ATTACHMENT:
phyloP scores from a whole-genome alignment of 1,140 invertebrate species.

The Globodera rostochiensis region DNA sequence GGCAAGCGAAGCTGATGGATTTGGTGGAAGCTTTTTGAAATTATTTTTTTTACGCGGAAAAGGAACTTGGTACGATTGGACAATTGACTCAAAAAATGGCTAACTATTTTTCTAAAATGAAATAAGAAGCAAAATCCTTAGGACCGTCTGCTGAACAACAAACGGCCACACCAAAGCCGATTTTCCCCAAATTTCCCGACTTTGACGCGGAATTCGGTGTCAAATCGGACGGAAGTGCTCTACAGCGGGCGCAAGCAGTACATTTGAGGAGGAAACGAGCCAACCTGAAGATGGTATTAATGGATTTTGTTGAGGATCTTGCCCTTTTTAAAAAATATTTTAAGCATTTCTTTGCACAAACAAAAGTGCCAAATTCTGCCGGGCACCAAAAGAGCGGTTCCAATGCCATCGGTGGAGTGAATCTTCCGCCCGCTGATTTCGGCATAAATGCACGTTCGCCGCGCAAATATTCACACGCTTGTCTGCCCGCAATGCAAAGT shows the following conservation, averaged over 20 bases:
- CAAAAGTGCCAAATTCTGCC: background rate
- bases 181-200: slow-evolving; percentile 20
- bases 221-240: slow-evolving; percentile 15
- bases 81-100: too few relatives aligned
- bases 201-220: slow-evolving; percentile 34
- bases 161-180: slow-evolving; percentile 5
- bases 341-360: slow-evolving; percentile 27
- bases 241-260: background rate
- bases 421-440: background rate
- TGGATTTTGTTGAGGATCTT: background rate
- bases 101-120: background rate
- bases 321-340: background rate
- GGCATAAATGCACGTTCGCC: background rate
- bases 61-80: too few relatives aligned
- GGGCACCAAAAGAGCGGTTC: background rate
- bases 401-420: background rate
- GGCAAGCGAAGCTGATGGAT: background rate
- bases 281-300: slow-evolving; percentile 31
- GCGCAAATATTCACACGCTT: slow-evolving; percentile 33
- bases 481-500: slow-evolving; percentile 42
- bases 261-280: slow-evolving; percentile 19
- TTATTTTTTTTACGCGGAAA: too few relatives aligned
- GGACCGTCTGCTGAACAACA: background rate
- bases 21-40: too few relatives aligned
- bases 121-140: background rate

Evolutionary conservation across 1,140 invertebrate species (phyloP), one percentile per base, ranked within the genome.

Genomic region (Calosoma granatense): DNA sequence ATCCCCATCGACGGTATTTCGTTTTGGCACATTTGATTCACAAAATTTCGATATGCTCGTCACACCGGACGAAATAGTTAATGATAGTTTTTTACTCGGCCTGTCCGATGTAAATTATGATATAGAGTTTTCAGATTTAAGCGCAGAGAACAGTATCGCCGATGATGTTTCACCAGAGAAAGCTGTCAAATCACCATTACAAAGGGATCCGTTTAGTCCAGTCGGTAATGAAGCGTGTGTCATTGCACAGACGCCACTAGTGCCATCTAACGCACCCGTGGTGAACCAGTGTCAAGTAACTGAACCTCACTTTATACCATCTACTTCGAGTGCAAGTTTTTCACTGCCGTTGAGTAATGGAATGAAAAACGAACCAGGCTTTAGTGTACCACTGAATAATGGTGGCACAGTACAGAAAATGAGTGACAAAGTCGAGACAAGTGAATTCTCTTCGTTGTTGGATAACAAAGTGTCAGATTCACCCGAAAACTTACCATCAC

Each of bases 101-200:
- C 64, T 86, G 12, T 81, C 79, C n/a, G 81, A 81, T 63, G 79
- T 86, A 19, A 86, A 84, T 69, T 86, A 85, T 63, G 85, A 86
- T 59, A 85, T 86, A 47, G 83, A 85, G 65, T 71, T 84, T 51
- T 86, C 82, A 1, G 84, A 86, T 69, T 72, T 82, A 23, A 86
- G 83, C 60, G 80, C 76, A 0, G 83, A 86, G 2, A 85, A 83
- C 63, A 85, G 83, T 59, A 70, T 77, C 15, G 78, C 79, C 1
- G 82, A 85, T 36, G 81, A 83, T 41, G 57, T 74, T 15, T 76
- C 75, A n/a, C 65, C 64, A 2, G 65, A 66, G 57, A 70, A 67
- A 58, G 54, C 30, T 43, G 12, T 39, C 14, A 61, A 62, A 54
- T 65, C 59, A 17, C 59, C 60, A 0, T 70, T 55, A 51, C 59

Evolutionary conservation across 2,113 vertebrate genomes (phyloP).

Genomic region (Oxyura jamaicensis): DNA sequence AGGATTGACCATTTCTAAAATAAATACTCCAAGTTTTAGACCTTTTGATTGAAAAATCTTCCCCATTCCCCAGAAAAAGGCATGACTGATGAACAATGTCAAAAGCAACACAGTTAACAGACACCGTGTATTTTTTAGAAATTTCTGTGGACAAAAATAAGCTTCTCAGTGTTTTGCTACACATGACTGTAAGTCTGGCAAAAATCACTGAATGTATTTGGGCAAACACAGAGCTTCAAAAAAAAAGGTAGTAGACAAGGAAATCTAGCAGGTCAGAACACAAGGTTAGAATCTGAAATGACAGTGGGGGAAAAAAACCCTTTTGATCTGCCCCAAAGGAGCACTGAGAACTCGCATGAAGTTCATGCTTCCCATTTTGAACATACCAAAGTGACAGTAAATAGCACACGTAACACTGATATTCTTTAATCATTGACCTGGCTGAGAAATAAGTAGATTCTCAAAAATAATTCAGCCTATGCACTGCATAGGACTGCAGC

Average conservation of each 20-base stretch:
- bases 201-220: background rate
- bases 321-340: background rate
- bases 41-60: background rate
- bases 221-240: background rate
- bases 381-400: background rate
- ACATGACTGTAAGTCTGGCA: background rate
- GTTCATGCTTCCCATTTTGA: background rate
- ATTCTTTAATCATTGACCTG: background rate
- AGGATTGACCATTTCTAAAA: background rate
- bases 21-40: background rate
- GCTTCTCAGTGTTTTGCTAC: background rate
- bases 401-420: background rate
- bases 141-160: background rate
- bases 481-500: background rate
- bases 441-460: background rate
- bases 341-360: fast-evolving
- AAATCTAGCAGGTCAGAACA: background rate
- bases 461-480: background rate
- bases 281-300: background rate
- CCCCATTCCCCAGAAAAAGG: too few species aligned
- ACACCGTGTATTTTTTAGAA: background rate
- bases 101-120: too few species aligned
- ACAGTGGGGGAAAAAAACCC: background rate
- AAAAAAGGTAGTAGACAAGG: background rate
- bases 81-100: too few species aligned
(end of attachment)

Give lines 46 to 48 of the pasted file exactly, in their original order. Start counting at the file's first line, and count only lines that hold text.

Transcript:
- bases 41-60: background rate
- bases 221-240: background rate
- bases 381-400: background rate